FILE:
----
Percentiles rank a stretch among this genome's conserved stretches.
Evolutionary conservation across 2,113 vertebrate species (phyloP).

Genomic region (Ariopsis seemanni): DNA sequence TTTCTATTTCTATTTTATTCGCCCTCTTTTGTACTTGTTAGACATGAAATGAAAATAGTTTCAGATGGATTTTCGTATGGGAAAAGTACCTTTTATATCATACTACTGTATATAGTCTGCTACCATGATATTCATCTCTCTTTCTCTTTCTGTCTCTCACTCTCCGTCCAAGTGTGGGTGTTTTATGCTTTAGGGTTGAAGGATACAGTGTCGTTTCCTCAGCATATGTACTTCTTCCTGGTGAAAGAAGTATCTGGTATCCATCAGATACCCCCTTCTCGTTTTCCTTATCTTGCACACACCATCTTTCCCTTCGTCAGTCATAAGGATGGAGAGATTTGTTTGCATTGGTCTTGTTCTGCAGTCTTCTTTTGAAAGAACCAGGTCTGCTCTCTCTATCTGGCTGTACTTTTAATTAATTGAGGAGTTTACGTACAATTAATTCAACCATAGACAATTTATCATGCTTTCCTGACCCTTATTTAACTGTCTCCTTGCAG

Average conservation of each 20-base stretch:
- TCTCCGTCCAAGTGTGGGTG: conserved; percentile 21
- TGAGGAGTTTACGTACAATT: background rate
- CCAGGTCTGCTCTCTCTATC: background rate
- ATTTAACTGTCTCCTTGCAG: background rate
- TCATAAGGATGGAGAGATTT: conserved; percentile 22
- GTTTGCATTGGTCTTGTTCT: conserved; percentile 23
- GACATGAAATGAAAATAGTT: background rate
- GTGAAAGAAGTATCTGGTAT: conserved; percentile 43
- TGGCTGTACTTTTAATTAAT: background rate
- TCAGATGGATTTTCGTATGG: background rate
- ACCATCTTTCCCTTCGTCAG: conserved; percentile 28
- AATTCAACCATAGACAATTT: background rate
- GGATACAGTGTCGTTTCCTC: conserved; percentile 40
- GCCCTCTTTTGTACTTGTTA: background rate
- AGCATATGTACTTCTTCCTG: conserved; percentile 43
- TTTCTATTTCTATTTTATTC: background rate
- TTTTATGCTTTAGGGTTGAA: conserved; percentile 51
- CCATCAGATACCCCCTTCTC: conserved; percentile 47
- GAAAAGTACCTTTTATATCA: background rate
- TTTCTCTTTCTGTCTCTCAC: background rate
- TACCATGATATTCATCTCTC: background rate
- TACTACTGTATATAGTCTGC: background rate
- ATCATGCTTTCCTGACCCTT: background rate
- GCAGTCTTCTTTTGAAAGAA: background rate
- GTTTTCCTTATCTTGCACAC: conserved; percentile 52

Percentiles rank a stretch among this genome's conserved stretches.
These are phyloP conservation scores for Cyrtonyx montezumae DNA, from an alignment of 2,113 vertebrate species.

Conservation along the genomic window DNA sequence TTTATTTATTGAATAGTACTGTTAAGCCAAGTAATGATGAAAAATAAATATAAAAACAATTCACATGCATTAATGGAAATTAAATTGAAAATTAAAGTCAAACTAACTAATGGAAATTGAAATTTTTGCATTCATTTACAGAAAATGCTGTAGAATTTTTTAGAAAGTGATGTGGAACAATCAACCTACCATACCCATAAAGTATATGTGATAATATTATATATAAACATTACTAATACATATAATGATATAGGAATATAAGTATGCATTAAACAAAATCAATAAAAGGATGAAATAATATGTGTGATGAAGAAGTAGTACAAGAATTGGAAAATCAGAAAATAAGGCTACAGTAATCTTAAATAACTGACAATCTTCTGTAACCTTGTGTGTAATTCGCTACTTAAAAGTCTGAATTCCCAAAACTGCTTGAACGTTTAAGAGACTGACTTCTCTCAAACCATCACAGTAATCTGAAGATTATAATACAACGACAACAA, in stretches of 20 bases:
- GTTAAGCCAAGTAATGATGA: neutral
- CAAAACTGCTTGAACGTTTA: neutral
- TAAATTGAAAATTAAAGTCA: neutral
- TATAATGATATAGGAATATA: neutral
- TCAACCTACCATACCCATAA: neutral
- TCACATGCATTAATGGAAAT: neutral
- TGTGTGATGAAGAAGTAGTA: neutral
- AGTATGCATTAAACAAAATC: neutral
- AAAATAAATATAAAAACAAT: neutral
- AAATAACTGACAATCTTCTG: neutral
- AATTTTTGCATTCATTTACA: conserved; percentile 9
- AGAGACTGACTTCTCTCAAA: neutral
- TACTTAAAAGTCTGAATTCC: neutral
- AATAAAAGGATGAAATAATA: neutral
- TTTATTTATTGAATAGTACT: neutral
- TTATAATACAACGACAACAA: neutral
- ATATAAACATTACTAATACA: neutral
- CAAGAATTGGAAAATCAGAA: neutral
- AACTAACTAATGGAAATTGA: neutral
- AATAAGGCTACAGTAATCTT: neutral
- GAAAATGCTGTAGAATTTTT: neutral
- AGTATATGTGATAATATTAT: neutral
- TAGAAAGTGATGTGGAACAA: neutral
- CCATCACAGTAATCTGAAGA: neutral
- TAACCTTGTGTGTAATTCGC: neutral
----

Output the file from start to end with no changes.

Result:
Percentiles rank a stretch among this genome's conserved stretches.
Evolutionary conservation across 2,113 vertebrate species (phyloP).

Genomic region (Ariopsis seemanni): DNA sequence TTTCTATTTCTATTTTATTCGCCCTCTTTTGTACTTGTTAGACATGAAATGAAAATAGTTTCAGATGGATTTTCGTATGGGAAAAGTACCTTTTATATCATACTACTGTATATAGTCTGCTACCATGATATTCATCTCTCTTTCTCTTTCTGTCTCTCACTCTCCGTCCAAGTGTGGGTGTTTTATGCTTTAGGGTTGAAGGATACAGTGTCGTTTCCTCAGCATATGTACTTCTTCCTGGTGAAAGAAGTATCTGGTATCCATCAGATACCCCCTTCTCGTTTTCCTTATCTTGCACACACCATCTTTCCCTTCGTCAGTCATAAGGATGGAGAGATTTGTTTGCATTGGTCTTGTTCTGCAGTCTTCTTTTGAAAGAACCAGGTCTGCTCTCTCTATCTGGCTGTACTTTTAATTAATTGAGGAGTTTACGTACAATTAATTCAACCATAGACAATTTATCATGCTTTCCTGACCCTTATTTAACTGTCTCCTTGCAG

Average conservation of each 20-base stretch:
- TCTCCGTCCAAGTGTGGGTG: conserved; percentile 21
- TGAGGAGTTTACGTACAATT: background rate
- CCAGGTCTGCTCTCTCTATC: background rate
- ATTTAACTGTCTCCTTGCAG: background rate
- TCATAAGGATGGAGAGATTT: conserved; percentile 22
- GTTTGCATTGGTCTTGTTCT: conserved; percentile 23
- GACATGAAATGAAAATAGTT: background rate
- GTGAAAGAAGTATCTGGTAT: conserved; percentile 43
- TGGCTGTACTTTTAATTAAT: background rate
- TCAGATGGATTTTCGTATGG: background rate
- ACCATCTTTCCCTTCGTCAG: conserved; percentile 28
- AATTCAACCATAGACAATTT: background rate
- GGATACAGTGTCGTTTCCTC: conserved; percentile 40
- GCCCTCTTTTGTACTTGTTA: background rate
- AGCATATGTACTTCTTCCTG: conserved; percentile 43
- TTTCTATTTCTATTTTATTC: background rate
- TTTTATGCTTTAGGGTTGAA: conserved; percentile 51
- CCATCAGATACCCCCTTCTC: conserved; percentile 47
- GAAAAGTACCTTTTATATCA: background rate
- TTTCTCTTTCTGTCTCTCAC: background rate
- TACCATGATATTCATCTCTC: background rate
- TACTACTGTATATAGTCTGC: background rate
- ATCATGCTTTCCTGACCCTT: background rate
- GCAGTCTTCTTTTGAAAGAA: background rate
- GTTTTCCTTATCTTGCACAC: conserved; percentile 52

Percentiles rank a stretch among this genome's conserved stretches.
These are phyloP conservation scores for Cyrtonyx montezumae DNA, from an alignment of 2,113 vertebrate species.

Conservation along the genomic window DNA sequence TTTATTTATTGAATAGTACTGTTAAGCCAAGTAATGATGAAAAATAAATATAAAAACAATTCACATGCATTAATGGAAATTAAATTGAAAATTAAAGTCAAACTAACTAATGGAAATTGAAATTTTTGCATTCATTTACAGAAAATGCTGTAGAATTTTTTAGAAAGTGATGTGGAACAATCAACCTACCATACCCATAAAGTATATGTGATAATATTATATATAAACATTACTAATACATATAATGATATAGGAATATAAGTATGCATTAAACAAAATCAATAAAAGGATGAAATAATATGTGTGATGAAGAAGTAGTACAAGAATTGGAAAATCAGAAAATAAGGCTACAGTAATCTTAAATAACTGACAATCTTCTGTAACCTTGTGTGTAATTCGCTACTTAAAAGTCTGAATTCCCAAAACTGCTTGAACGTTTAAGAGACTGACTTCTCTCAAACCATCACAGTAATCTGAAGATTATAATACAACGACAACAA, in stretches of 20 bases:
- GTTAAGCCAAGTAATGATGA: neutral
- CAAAACTGCTTGAACGTTTA: neutral
- TAAATTGAAAATTAAAGTCA: neutral
- TATAATGATATAGGAATATA: neutral
- TCAACCTACCATACCCATAA: neutral
- TCACATGCATTAATGGAAAT: neutral
- TGTGTGATGAAGAAGTAGTA: neutral
- AGTATGCATTAAACAAAATC: neutral
- AAAATAAATATAAAAACAAT: neutral
- AAATAACTGACAATCTTCTG: neutral
- AATTTTTGCATTCATTTACA: conserved; percentile 9
- AGAGACTGACTTCTCTCAAA: neutral
- TACTTAAAAGTCTGAATTCC: neutral
- AATAAAAGGATGAAATAATA: neutral
- TTTATTTATTGAATAGTACT: neutral
- TTATAATACAACGACAACAA: neutral
- ATATAAACATTACTAATACA: neutral
- CAAGAATTGGAAAATCAGAA: neutral
- AACTAACTAATGGAAATTGA: neutral
- AATAAGGCTACAGTAATCTT: neutral
- GAAAATGCTGTAGAATTTTT: neutral
- AGTATATGTGATAATATTAT: neutral
- TAGAAAGTGATGTGGAACAA: neutral
- CCATCACAGTAATCTGAAGA: neutral
- TAACCTTGTGTGTAATTCGC: neutral